Education Policy | Post Primary | Preschool | Primary | Tertiary | Search

 


RoboPa wins Unlocking Curious Minds funding

RoboPa wins Unlocking Curious Minds funding for Mataatua schools


Te Whare Wānanga o Awanuiārangi is taking a robotics initiative into Mataatua primary schools and kura to support the growth of digital capability.

Professor John Clayton and the team from Tokorau – Institute of Indigenous Innovation and Design have been awarded $30,000 as part of MBIE’s Unlocking Curious Minds contestable funding to run RoboPa, a robotics initiative designed to engage Māori students.

Digital technologies will be fully integrated into the New Zealand school curriculum by 2018, and Te Whare Wānanga o Awanuiārangi is pleased to support the drive with the RoboPa initiative, Professor Clayton says.

“RoboPa is a portable maker space where Māori youth will engage with modern technologies, software and equipment they do not currently have access to. Practical tasks will be designed to challenge the learners to solve increasingly complex computational tasks in a supported team environment.

“Participants will be shown how to break large abstract problems down into more manageable and comprehensible concepts. They will then be encouraged to construct, test, re-test and reflect on collaborative solutions.”

Thomas Mitai, a member of the Tokorau team, says the design thinking and computational skills that are acquired will encourage students to want to participate further in Science, Technology, Engineering, and Mathematics (STEM).
“Māori learners will be equipped with a set of thinking skills through the RoboPa initiative that will one day lead them to become great innovators and creators in digitally driven environments rather than passive consumers of digital services and solutions,” Mr Mitai said.

Te Whare Wānanga o Awanuiārangi and the team at Tokorau are excited about the RoboPa initiative and the digital possibilities that lie ahead for Māori youth and the educational communities of Mataatua.

Ends

© Scoop Media

 
 
 
 
 
Culture Headlines | Health Headlines | Education Headlines

 
Scoop Review Of Books: Q&A: Prue Hyman On ‘Hopes Dashed?’

For Scoop Review of Books, Alison McCulloch interviewed Prue Hyman about her new book, part of the BWB Texts series, Hopes Dashed? The Economics of Gender Inequality More>>

Gordon Campbell: On Chuck Berry (And James Comey, And Bill English)

Back when many people were still treating rock’n’roll as a passing fad – was calypso going to be the new thing? – Chuck Berry knew that it had changed popular music forever. What is even more astonishing is that this 30-ish black r&b musician from a middle class family in St Louis could manage to recreate the world of white teenagers, at a time when the very notion of a “teenager” had just been invented. More>>

Howard Davis Review:
The Baroque Fusion Of L'arpeggiata

Named after a toccata by German composer Girolamo Kapsberger, L'Arpeggiata produces its unmistakable sonority mainly from the resonance of plucked strings, creating a tightly-woven acoustic texture that is both idiosyncratic and immediately identifiable. Director Christina Pluhar engenders this distinctive tonality associated with the ensemble she founded in 2000 by inviting musicians and vocalists from around the world to collaborate on specific projects illuminated by her musicological research. More>>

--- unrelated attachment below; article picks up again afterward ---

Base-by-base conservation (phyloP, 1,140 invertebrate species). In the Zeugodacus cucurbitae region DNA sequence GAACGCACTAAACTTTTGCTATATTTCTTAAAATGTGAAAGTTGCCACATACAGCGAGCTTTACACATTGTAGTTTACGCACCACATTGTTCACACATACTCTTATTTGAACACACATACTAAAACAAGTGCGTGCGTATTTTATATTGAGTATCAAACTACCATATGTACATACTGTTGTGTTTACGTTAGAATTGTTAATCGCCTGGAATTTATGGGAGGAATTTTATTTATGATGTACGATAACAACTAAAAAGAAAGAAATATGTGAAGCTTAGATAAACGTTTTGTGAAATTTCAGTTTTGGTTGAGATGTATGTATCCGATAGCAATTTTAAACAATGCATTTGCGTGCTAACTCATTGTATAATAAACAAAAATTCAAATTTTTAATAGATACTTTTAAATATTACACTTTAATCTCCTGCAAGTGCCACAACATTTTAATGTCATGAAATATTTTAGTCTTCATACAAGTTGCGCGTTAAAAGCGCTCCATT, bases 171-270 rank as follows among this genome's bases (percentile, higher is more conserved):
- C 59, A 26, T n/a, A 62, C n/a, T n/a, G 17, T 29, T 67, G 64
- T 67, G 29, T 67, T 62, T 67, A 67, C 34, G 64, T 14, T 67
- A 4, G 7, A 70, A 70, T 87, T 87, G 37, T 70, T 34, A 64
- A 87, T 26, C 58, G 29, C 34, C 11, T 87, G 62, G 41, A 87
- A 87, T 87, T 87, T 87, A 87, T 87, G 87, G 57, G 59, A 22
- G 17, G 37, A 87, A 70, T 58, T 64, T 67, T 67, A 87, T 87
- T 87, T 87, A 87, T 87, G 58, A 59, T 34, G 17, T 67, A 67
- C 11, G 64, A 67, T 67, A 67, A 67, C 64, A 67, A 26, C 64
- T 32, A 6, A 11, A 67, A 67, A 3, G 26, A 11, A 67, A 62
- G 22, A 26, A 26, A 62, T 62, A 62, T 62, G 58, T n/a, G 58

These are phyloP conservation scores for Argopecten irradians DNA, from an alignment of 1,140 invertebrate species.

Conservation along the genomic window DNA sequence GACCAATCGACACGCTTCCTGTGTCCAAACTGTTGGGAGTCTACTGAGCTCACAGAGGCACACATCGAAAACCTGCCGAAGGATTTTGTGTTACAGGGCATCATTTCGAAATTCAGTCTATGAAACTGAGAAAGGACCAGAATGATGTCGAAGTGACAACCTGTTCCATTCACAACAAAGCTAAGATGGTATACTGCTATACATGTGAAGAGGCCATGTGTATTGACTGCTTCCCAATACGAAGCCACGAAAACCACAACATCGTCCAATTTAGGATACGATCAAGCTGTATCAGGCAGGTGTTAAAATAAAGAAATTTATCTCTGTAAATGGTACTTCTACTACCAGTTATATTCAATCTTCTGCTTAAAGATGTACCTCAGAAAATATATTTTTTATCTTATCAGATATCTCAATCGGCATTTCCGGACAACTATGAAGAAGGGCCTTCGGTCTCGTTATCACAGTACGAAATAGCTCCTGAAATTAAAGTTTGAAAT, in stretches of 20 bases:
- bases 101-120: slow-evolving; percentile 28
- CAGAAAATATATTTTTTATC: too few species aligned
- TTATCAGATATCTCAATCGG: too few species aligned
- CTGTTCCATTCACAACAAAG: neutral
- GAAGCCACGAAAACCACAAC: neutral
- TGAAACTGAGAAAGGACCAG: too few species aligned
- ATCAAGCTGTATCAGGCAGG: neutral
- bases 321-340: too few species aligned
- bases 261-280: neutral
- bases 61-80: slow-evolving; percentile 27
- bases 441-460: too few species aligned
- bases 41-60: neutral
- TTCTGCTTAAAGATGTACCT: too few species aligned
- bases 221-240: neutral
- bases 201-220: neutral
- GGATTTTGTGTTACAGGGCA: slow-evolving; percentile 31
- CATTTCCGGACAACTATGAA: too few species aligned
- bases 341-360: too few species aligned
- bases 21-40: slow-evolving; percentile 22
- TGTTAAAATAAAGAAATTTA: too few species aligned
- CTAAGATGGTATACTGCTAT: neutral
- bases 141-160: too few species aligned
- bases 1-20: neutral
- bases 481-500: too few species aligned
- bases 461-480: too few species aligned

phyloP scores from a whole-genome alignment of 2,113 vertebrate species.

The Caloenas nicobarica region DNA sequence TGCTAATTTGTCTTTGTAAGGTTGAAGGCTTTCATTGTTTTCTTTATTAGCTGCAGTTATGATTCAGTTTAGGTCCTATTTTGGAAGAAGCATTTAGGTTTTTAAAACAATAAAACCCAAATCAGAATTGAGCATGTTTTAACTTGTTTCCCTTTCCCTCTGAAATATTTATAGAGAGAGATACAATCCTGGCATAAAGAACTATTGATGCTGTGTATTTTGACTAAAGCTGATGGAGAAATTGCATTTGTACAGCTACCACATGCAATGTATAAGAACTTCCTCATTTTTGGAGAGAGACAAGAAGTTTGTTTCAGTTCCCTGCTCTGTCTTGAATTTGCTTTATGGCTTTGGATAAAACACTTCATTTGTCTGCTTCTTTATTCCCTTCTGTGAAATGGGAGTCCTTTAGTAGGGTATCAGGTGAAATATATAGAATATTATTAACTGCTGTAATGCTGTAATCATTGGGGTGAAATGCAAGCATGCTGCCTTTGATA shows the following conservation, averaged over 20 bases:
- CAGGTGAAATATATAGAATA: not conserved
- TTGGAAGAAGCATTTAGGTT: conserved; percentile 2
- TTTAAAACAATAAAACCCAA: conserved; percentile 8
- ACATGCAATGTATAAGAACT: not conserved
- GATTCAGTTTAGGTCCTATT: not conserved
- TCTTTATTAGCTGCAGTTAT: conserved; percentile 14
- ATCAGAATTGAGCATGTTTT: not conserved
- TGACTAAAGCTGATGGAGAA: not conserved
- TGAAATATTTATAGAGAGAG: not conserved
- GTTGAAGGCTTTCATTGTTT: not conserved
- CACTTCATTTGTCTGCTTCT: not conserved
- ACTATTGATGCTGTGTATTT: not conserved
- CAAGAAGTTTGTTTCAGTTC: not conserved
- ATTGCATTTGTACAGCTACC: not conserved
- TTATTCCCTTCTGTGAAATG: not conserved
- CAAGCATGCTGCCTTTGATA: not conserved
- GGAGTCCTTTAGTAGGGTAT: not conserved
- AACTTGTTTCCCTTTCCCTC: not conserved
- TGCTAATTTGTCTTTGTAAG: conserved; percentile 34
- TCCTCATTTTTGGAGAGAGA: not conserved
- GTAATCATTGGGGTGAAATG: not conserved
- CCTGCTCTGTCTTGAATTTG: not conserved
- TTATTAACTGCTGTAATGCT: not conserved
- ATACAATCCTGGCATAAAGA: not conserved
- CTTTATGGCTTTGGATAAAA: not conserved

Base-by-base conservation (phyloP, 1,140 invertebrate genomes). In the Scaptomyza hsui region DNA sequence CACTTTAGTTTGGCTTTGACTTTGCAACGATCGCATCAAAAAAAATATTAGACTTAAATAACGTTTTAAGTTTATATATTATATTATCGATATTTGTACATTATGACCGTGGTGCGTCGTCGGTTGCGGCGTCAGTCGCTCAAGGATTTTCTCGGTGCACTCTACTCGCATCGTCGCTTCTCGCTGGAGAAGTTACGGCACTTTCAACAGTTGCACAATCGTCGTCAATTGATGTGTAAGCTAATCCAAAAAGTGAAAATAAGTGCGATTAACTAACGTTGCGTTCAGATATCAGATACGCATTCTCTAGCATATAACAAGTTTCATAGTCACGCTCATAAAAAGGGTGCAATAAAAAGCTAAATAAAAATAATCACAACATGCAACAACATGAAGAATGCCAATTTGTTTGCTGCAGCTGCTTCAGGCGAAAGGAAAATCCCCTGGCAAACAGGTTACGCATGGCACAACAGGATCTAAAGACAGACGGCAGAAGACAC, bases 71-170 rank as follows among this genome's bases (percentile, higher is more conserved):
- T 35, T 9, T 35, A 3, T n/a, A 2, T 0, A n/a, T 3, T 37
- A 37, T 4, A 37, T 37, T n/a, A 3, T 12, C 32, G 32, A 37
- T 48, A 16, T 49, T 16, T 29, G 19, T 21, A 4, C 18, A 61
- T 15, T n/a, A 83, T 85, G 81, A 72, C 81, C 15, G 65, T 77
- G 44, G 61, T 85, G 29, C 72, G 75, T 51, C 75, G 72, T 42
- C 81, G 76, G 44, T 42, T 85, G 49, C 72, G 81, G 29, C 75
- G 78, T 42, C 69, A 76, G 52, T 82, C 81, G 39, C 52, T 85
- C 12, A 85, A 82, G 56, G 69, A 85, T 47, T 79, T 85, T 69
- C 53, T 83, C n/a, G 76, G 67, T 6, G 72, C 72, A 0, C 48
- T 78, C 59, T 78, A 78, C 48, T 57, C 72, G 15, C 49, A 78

African Masks And Sculpture: Attic Discovery On Display At Expressions Whirinaki

Ranging from masks studded with nails and shards of glass to statues laden with magical metal, the works are from ethnic groups in nine countries ranging from Ivory Coast to the Democratic Republic of the Congo. More>>

Obituary: Andrew Little Remembers Murray Ball

“Murray mined a rich vein of New Zealand popular culture and exported it to the world. Wal and Dog and all the other Kiwi characters he crafted through Footrot Flats were hugely popular here and in Australia, Europe and North America." More>>

ALSO:

Organised Choas: NZ Fringe Festival 2017 Awards

Three more weeks of organised chaos have come to an end with the Wellington NZ Fringe Arts Festival Awards Ceremony as a chance to celebrate all our Fringe artists for their talent, ingenuity, and chutzpah! More>>

ALSO:

Wellington.Scoop: Wellington Writer Wins $US165,000 Literature Prize

Victoria University of Wellington staff member and alumna Ashleigh Young has won a prestigious Windham-Campbell Literature Prize worth USD$165,000 for her book of essays Can You Tolerate This? More>>

ALSO:

Scoop Review Of Books: We’re All Lab Rats

A couple of years ago, there were reports that Silicon Valley executives were sending their children to tech-free schools. It was a story that dripped of irony: geeks in the heart of techno-utopia rejecting their ideology when it came to their own kids. But the story didn’t catch on, and an awkward question lingered. Why were the engineers of the future desperate to part their gadgets from their children? More>>

  • CensusAtSchool - Most kids have no screen-time limits
  • Netsafe - Half of NZ high school students unsupervised online
  • Get More From Scoop

     
     

    LATEST HEADLINES

     
     
     
     
    Education
    Search Scoop  
     
     
    Powered by Vodafone
    NZ independent news